Category Archives: Resources
By Stephanie Schwartz, iMedia Class of 2013
Sometimes it seems that capstone gets all the love.
Well, not quite. It certainly seems to get the most press when it comes to talking about the program. But the dirty little secret of second semester is that we have other classes, and they take up a lot of our time.
Only two students among our group of 26 are taking an internship this semester, but even they take two classes outside of capstone. While our fall semester was regimented, our spring semester is made up of options. Essentially, every class outside of our capstone is an elective.
This year, we had five choices: Application Development, Media Management and Economics, Intellectual Property Law, Public Opinion in New Media, Multimedia Storytelling, and the Converge Practicum, which was admission-only. The nine students who secured a spot will be heading to the Converge Southeast Conference in a month.
Under the direction of Brad Berkner, the Converge students have been working on a campaign to raise awareness of the iMedia graduate program to Elon undergraduates. We surveyed undergrads to see how they found out about events on campus, what technologies they used and what they knew of the iMedia program if they had heard about it, as well as interview alums to see what their thoughts were. We took this information and began to brainstorm some ideas that would describe iMedia in an accurate yet compelling way, designing logos and shooting footage for a 30-second clip that will be featured on a one-page website later this semester. We have started presenting workshops to undergrads on topics like basic web design and search engine optimization.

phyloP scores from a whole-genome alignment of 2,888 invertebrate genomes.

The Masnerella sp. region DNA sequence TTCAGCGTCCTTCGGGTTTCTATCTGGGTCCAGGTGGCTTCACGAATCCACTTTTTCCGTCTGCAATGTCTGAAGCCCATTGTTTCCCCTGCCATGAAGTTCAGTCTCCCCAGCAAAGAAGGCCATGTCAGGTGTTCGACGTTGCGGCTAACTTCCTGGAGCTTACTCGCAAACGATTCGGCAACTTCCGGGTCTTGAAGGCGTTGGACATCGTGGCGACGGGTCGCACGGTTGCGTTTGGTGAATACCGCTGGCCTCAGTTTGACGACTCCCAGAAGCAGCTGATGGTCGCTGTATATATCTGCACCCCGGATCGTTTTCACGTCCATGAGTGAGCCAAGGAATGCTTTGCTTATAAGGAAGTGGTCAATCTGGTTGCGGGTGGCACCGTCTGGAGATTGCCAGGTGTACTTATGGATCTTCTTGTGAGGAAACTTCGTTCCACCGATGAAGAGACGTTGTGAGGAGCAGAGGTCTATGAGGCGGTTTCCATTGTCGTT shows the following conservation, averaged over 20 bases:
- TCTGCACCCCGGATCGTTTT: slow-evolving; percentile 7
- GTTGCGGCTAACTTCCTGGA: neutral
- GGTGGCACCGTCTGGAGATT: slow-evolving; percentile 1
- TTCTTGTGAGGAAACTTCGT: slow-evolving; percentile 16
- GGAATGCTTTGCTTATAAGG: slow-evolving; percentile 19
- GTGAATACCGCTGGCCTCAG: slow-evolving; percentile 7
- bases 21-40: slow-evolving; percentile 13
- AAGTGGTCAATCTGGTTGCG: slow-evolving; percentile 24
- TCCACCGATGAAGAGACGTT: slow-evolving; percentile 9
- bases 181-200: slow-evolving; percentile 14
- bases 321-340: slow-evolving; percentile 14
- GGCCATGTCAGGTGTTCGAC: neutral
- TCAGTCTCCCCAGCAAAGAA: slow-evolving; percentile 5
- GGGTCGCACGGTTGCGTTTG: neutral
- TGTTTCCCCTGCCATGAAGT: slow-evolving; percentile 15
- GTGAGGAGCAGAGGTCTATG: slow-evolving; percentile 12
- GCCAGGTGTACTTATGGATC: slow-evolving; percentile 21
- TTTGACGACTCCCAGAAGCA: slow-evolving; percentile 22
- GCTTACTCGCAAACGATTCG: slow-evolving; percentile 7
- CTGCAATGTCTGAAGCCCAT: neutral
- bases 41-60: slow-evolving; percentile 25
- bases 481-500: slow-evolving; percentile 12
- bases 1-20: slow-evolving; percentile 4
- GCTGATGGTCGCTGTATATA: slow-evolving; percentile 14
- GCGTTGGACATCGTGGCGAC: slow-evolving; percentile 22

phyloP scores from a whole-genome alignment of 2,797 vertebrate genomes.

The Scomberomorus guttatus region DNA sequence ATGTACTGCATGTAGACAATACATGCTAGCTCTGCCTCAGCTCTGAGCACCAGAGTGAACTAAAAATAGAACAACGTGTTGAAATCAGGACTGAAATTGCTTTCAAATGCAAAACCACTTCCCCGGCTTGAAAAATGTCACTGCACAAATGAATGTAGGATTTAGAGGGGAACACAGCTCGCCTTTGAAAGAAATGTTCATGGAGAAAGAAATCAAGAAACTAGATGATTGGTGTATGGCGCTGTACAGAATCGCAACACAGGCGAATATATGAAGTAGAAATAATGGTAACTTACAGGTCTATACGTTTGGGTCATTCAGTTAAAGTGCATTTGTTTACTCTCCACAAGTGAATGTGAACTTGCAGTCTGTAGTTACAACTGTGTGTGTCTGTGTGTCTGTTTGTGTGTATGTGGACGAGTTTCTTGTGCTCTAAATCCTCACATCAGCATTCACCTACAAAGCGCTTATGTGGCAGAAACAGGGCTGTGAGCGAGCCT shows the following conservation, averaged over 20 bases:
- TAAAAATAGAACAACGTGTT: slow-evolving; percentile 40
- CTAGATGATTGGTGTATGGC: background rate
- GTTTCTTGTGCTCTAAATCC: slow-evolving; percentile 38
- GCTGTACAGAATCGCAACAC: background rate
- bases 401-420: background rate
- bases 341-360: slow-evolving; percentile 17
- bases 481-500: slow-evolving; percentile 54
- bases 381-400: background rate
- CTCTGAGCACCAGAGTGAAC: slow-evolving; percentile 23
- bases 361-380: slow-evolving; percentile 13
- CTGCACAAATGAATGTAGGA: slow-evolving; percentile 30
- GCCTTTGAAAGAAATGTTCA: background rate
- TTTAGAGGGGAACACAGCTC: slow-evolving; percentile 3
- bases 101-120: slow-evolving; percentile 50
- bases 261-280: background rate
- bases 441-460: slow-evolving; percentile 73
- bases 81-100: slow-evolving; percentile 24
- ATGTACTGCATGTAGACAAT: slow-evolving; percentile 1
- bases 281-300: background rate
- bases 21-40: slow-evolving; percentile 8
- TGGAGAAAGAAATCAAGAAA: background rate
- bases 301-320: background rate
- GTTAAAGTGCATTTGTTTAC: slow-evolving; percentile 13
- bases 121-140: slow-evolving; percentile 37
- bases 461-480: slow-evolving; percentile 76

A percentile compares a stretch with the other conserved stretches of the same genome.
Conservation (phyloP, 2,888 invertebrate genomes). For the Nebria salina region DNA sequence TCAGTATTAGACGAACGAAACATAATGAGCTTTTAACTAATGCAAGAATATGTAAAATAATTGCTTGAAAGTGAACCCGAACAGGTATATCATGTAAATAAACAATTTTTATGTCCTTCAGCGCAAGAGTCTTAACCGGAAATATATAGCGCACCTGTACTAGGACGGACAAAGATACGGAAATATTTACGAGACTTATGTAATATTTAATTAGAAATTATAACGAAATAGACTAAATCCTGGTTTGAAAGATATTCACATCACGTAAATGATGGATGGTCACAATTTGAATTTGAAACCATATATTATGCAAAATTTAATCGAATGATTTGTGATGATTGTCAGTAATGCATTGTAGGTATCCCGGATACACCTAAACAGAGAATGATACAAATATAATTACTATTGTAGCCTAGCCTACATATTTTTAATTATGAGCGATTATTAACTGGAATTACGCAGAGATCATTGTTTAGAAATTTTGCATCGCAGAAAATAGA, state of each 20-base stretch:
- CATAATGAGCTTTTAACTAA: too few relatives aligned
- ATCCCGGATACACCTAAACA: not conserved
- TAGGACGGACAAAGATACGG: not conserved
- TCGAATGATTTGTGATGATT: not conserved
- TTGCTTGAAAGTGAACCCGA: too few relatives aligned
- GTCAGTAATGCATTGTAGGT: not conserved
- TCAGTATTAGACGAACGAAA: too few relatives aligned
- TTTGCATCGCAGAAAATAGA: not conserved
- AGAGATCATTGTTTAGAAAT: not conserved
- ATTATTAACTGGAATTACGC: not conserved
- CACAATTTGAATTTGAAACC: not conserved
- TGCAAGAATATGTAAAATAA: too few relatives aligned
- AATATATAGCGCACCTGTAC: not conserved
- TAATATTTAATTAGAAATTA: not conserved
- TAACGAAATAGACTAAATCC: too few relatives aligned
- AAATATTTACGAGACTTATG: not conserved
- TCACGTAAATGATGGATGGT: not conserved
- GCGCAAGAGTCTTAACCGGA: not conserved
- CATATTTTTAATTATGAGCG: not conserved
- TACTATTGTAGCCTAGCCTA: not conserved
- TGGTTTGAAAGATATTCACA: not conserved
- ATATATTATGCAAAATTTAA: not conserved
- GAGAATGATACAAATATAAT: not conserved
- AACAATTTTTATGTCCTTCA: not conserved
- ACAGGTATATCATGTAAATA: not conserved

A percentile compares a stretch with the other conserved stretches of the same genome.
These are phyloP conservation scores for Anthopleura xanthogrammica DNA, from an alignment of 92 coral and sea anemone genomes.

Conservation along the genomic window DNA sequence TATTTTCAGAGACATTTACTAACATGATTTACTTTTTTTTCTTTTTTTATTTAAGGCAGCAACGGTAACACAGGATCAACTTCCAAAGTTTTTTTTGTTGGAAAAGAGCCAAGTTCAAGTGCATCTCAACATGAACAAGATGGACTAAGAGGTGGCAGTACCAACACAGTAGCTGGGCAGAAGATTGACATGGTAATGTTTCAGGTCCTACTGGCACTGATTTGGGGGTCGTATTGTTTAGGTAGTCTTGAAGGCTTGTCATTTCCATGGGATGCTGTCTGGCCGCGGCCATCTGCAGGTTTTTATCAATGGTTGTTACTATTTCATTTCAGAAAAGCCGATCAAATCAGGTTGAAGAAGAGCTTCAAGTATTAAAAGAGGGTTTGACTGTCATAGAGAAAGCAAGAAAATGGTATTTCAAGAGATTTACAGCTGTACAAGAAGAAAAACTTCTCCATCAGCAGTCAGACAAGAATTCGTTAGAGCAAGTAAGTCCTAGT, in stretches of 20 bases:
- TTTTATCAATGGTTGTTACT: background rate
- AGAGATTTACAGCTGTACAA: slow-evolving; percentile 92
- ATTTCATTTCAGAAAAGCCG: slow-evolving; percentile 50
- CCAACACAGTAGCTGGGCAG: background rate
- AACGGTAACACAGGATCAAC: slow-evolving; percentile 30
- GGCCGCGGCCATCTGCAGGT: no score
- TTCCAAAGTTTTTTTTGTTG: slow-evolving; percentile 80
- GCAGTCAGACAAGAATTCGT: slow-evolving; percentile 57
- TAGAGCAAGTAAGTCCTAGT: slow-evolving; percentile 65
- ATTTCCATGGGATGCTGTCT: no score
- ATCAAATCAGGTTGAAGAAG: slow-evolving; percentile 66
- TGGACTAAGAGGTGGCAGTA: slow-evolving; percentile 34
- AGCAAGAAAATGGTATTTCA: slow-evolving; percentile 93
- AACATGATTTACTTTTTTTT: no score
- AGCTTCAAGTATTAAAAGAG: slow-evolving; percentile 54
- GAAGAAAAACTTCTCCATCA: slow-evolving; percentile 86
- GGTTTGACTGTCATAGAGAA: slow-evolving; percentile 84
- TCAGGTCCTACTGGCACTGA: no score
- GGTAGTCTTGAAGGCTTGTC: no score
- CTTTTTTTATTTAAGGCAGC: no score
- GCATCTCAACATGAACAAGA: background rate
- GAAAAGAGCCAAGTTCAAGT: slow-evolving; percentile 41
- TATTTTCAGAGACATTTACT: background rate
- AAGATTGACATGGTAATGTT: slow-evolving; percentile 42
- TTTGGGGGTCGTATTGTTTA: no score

Harlen Makemson’s Multimedia Storytelling class is largely a workshop, where students work on a different open-source tool every few weeks to create short stories. A part of the class is to identify and share other tools, resources, and examples of digital storytelling. There is so much great stuff out there – highlights have included the wedding site of Jessica Hische and Russ Maschmeyer, Coal: A Love Story, Interactive Narratives, and the UNC Digital Story Lab.